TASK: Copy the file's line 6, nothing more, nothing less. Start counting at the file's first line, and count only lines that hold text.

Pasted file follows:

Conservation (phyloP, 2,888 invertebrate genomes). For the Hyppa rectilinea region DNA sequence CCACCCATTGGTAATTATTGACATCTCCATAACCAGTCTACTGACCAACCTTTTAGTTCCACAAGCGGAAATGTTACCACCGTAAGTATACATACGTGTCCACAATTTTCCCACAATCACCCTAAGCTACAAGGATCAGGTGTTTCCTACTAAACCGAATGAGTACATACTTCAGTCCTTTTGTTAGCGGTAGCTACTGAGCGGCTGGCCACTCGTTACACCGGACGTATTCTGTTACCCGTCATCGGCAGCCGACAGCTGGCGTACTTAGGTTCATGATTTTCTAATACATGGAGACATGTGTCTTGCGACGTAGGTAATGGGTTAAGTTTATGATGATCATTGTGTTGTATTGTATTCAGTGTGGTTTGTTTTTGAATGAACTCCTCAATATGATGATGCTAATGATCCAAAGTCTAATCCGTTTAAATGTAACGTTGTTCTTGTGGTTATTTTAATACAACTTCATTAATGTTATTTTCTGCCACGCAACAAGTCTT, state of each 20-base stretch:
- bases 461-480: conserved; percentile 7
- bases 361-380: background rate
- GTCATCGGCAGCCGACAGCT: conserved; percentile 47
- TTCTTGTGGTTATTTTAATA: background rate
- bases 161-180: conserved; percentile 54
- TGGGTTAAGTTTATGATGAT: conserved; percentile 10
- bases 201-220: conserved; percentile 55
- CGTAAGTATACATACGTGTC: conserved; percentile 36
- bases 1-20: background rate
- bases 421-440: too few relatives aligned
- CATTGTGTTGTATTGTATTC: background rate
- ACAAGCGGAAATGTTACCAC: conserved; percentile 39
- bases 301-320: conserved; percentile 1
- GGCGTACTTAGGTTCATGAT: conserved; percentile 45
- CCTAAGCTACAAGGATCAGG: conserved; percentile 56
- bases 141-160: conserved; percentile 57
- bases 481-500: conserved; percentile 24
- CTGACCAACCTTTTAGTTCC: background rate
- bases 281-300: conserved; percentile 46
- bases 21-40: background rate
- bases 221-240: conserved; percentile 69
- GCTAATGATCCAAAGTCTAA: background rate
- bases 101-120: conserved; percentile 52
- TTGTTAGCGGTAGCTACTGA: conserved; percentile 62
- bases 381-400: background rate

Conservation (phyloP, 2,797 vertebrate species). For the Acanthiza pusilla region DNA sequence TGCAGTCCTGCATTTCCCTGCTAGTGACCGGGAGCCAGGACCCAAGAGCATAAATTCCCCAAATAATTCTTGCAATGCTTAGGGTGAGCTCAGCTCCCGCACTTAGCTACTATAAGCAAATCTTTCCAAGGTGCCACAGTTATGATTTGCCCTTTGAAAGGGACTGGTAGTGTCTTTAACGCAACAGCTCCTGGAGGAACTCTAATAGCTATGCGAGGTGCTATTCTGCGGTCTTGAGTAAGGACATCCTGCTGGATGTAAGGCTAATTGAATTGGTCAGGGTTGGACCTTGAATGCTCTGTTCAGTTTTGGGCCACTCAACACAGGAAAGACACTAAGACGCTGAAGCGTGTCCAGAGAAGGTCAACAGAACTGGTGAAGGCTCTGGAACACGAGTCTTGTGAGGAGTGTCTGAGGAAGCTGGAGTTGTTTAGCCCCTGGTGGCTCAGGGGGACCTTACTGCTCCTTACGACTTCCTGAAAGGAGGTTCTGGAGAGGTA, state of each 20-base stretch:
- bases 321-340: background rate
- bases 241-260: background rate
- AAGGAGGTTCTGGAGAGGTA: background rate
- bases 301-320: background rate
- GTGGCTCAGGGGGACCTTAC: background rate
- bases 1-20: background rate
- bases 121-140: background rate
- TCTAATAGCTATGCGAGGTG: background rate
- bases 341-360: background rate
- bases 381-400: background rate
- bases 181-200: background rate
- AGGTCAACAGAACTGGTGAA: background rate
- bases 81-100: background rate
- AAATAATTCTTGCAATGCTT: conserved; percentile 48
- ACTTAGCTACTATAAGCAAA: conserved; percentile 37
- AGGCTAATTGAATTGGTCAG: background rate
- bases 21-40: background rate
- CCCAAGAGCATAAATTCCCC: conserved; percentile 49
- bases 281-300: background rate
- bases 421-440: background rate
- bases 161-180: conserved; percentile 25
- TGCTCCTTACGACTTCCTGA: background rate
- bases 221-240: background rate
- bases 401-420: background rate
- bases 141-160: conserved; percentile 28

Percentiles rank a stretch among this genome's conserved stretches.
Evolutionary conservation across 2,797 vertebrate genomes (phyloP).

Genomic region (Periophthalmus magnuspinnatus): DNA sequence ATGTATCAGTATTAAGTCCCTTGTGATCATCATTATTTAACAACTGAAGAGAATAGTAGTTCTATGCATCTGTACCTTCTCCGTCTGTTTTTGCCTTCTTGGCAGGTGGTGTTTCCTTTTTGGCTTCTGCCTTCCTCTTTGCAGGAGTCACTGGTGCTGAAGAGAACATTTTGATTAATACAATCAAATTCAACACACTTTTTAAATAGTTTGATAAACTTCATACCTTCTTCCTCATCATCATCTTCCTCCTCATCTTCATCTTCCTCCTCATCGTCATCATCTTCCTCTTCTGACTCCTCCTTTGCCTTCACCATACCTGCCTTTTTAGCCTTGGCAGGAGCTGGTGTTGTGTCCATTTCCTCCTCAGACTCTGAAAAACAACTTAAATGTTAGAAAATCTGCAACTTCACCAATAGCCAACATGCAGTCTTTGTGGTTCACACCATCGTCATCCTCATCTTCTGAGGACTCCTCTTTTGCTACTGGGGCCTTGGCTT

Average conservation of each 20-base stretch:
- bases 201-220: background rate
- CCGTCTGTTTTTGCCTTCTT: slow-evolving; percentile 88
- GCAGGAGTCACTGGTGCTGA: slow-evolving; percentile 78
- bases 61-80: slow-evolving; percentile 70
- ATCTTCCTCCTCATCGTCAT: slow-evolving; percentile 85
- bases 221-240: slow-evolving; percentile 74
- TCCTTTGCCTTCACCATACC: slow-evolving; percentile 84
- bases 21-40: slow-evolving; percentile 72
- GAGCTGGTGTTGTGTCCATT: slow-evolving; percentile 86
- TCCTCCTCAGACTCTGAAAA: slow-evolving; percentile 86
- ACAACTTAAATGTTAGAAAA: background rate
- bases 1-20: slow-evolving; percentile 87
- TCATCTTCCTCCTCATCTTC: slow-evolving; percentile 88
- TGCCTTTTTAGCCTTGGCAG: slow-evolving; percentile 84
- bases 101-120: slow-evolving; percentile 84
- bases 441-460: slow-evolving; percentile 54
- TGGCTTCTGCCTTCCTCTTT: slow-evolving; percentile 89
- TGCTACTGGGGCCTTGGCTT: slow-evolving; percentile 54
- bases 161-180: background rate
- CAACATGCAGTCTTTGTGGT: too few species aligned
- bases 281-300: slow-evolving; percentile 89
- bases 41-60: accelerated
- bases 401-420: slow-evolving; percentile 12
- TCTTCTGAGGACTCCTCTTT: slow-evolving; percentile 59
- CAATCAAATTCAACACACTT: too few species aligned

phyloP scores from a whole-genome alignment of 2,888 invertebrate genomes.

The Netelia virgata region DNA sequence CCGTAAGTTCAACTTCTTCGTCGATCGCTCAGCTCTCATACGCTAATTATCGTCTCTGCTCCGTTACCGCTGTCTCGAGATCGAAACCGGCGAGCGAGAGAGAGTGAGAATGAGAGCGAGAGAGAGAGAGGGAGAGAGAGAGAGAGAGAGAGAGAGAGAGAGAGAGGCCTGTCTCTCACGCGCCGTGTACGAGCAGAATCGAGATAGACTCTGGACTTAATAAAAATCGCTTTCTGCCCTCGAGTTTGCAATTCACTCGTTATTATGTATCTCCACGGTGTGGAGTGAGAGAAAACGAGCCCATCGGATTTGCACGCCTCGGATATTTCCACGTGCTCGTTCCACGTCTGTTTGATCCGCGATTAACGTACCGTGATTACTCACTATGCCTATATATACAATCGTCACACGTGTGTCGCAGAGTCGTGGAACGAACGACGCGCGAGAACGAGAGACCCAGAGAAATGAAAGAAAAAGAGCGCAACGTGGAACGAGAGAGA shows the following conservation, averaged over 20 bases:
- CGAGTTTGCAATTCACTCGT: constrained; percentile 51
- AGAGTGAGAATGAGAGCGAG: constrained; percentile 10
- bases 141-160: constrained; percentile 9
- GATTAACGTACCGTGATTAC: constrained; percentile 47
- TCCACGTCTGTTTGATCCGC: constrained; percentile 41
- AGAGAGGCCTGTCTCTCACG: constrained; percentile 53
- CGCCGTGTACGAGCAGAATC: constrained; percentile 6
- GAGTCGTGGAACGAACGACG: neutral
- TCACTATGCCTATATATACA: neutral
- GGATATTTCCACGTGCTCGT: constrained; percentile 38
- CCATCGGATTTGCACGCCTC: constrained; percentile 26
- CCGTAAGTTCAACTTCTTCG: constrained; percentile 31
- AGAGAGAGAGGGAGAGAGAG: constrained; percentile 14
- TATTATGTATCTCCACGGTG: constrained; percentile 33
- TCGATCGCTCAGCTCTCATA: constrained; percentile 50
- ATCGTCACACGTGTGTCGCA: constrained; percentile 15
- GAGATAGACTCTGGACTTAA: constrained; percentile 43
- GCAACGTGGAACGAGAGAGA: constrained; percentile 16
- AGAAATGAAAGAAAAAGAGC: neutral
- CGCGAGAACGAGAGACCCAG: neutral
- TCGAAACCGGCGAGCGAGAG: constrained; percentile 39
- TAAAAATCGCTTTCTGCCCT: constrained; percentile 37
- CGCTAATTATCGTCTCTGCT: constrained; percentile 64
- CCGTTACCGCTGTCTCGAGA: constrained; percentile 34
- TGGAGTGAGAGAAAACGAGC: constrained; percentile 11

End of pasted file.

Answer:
- bases 161-180: conserved; percentile 54